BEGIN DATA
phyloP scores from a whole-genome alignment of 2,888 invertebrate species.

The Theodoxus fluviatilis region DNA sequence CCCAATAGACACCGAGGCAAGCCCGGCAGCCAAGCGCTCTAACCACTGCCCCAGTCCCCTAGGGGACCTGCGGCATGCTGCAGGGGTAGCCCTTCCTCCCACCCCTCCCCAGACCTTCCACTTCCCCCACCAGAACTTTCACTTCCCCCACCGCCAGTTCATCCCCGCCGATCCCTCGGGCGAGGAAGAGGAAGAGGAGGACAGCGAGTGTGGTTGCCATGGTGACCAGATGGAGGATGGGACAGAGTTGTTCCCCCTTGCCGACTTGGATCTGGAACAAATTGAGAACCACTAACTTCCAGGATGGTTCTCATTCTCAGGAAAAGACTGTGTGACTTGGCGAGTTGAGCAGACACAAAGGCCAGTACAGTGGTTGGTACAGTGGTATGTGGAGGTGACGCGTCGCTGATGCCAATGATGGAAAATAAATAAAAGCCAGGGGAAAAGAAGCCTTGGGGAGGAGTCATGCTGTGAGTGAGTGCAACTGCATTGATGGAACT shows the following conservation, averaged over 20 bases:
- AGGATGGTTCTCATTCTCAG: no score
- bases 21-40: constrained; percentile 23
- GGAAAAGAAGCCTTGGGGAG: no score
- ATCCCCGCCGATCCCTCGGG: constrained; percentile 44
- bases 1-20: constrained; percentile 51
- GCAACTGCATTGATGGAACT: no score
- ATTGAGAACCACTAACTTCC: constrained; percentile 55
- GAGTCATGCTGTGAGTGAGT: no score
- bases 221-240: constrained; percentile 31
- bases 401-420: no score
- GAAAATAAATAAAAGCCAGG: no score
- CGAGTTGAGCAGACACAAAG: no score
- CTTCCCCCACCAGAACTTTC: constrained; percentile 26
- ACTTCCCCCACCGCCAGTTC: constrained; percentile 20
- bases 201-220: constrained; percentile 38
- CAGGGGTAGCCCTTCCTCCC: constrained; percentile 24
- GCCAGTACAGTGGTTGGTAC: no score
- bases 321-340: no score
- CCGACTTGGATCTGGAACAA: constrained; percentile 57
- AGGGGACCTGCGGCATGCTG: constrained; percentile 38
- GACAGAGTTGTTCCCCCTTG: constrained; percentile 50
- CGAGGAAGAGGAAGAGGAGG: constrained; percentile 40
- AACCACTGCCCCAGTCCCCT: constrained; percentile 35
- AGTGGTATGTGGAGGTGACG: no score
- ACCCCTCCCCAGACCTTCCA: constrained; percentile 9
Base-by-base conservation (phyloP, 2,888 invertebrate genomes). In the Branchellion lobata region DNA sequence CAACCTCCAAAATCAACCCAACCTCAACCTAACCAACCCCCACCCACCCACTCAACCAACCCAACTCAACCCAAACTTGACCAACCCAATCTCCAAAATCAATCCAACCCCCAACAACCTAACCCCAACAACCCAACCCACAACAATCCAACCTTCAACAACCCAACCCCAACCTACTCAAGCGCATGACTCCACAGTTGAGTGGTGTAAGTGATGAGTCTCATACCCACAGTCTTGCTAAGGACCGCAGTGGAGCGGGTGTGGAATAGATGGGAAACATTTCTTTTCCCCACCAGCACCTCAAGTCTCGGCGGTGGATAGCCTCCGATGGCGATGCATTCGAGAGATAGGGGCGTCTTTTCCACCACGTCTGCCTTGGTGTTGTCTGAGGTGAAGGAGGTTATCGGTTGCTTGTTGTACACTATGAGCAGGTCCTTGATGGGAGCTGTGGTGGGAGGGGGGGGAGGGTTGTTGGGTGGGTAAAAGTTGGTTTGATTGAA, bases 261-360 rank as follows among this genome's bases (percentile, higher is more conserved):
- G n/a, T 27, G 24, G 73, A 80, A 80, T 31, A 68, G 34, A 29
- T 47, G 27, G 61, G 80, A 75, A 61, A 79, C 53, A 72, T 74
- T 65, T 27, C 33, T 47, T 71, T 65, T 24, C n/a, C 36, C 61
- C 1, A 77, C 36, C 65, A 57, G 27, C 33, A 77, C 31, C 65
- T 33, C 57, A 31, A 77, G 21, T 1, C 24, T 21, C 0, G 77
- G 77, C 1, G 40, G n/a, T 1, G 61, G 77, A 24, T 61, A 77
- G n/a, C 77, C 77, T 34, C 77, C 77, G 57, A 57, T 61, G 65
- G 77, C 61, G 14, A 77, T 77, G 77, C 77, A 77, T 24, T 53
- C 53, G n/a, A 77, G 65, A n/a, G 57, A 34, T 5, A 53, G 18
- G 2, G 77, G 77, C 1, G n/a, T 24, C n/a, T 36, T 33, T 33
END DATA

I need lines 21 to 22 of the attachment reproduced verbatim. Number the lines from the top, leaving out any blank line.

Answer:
- CCGACTTGGATCTGGAACAA: constrained; percentile 57
- AGGGGACCTGCGGCATGCTG: constrained; percentile 38